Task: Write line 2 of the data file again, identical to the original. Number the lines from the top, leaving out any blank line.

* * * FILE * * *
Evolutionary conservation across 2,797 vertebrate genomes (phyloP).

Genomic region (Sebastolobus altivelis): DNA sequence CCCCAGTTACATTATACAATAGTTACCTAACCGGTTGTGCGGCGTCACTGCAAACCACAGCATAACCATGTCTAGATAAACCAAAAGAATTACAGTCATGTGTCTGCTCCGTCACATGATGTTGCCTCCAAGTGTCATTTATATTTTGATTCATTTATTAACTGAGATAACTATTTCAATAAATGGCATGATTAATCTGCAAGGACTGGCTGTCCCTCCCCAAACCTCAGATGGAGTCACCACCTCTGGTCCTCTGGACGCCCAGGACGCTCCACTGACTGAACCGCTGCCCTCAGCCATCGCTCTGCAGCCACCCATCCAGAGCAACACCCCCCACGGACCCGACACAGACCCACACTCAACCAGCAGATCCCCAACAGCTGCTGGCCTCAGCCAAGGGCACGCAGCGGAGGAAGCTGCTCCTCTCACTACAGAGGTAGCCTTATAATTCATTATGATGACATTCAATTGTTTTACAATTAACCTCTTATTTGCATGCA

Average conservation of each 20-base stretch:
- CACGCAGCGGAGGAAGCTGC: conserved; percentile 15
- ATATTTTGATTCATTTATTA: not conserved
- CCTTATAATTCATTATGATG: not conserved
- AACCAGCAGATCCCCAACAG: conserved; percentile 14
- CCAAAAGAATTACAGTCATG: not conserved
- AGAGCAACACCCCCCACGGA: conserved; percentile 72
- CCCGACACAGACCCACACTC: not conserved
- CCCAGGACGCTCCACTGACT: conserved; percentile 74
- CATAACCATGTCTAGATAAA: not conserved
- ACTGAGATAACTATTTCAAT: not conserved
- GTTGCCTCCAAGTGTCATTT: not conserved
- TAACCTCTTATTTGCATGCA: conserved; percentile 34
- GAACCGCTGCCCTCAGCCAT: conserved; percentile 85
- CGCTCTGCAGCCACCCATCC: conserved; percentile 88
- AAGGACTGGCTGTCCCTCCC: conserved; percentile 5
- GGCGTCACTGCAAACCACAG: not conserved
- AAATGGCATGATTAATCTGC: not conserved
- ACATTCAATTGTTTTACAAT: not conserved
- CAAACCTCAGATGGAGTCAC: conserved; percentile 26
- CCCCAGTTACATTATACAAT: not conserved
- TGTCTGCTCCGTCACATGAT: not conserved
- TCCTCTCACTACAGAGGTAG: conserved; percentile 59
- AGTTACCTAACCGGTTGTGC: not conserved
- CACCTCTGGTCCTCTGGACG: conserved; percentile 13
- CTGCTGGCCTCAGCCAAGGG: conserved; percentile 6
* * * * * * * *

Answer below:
Genomic region (Sebastolobus altivelis): DNA sequence CCCCAGTTACATTATACAATAGTTACCTAACCGGTTGTGCGGCGTCACTGCAAACCACAGCATAACCATGTCTAGATAAACCAAAAGAATTACAGTCATGTGTCTGCTCCGTCACATGATGTTGCCTCCAAGTGTCATTTATATTTTGATTCATTTATTAACTGAGATAACTATTTCAATAAATGGCATGATTAATCTGCAAGGACTGGCTGTCCCTCCCCAAACCTCAGATGGAGTCACCACCTCTGGTCCTCTGGACGCCCAGGACGCTCCACTGACTGAACCGCTGCCCTCAGCCATCGCTCTGCAGCCACCCATCCAGAGCAACACCCCCCACGGACCCGACACAGACCCACACTCAACCAGCAGATCCCCAACAGCTGCTGGCCTCAGCCAAGGGCACGCAGCGGAGGAAGCTGCTCCTCTCACTACAGAGGTAGCCTTATAATTCATTATGATGACATTCAATTGTTTTACAATTAACCTCTTATTTGCATGCA